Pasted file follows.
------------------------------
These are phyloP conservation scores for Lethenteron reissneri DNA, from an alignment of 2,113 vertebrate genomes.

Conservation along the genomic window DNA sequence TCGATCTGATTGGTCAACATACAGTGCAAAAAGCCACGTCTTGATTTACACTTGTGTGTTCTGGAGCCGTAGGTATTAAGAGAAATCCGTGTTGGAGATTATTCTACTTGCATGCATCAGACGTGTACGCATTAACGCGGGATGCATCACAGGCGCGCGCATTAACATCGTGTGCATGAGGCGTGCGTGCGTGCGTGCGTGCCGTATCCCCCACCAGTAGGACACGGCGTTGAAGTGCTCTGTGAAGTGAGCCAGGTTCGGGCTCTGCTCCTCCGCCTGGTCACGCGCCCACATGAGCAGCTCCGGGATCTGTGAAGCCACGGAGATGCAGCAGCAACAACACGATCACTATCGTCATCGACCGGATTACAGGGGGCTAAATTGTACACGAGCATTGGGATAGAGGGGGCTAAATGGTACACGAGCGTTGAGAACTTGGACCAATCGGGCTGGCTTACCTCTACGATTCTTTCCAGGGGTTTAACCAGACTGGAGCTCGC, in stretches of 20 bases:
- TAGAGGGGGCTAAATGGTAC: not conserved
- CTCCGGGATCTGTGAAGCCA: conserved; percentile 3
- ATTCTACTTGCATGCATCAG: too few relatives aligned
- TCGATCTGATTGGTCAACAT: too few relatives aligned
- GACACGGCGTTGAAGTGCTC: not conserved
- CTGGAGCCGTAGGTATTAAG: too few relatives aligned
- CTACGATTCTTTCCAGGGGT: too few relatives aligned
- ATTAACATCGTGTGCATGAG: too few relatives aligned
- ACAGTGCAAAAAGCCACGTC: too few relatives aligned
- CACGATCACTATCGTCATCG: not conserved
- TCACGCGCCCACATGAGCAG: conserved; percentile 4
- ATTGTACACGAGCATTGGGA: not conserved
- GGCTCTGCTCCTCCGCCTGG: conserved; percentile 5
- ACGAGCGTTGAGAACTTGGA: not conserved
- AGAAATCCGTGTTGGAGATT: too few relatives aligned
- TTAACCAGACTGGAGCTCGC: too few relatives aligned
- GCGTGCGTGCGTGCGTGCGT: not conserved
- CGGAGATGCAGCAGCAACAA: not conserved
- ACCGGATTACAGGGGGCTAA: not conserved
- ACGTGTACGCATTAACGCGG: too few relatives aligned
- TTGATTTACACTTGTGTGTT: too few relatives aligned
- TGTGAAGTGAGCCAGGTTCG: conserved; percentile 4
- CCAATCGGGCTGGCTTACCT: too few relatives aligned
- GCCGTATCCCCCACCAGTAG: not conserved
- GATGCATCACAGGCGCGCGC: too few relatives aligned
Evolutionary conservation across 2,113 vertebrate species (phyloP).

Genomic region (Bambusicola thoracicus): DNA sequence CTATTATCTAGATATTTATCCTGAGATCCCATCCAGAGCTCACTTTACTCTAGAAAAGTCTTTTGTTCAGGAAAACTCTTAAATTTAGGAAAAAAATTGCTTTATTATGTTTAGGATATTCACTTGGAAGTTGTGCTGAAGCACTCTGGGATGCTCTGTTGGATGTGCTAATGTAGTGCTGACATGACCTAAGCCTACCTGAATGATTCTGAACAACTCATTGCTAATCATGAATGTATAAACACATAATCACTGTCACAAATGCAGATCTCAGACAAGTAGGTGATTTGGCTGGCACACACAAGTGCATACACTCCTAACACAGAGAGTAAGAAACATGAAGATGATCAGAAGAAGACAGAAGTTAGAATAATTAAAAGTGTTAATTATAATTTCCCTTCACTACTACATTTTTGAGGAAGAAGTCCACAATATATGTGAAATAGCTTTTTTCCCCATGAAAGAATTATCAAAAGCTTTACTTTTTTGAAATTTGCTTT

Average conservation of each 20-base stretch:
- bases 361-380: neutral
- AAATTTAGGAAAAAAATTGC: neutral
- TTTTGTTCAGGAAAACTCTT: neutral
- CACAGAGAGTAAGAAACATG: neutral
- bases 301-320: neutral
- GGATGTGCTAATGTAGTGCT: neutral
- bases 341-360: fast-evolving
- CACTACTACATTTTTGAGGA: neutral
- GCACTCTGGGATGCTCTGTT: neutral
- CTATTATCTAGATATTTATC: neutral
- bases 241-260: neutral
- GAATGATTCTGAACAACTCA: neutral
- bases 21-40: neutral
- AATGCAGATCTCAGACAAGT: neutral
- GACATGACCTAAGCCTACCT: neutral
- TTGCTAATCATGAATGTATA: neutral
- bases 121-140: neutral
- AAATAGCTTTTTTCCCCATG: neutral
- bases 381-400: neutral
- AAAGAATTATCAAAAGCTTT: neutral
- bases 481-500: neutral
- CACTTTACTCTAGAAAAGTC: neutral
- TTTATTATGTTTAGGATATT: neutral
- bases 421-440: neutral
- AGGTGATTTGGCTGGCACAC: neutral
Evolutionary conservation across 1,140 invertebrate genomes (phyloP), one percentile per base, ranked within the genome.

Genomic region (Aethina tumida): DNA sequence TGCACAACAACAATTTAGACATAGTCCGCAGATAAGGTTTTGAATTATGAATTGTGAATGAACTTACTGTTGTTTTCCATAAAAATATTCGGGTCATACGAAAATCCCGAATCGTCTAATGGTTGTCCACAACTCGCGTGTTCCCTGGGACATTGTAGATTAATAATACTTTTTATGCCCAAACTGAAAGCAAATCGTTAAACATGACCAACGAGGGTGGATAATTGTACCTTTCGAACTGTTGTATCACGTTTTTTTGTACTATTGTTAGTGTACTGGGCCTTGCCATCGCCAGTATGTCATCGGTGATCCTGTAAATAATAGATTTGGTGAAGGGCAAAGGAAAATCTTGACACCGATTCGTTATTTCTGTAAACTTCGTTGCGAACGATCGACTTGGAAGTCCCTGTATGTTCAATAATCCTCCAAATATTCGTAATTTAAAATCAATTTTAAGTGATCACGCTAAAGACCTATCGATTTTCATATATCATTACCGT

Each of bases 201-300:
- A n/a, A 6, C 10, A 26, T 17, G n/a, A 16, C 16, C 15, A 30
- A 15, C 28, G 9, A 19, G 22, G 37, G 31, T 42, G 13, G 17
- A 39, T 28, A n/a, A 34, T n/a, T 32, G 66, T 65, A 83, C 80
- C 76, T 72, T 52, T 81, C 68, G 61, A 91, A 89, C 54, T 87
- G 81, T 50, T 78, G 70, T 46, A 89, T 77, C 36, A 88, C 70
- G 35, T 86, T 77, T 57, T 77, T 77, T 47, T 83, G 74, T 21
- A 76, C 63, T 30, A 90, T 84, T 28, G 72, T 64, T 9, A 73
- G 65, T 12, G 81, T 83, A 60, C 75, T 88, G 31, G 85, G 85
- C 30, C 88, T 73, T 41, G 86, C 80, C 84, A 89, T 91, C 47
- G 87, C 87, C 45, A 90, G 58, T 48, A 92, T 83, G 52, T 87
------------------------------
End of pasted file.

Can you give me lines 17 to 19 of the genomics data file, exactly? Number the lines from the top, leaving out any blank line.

- AGAAATCCGTGTTGGAGATT: too few relatives aligned
- TTAACCAGACTGGAGCTCGC: too few relatives aligned
- GCGTGCGTGCGTGCGTGCGT: not conserved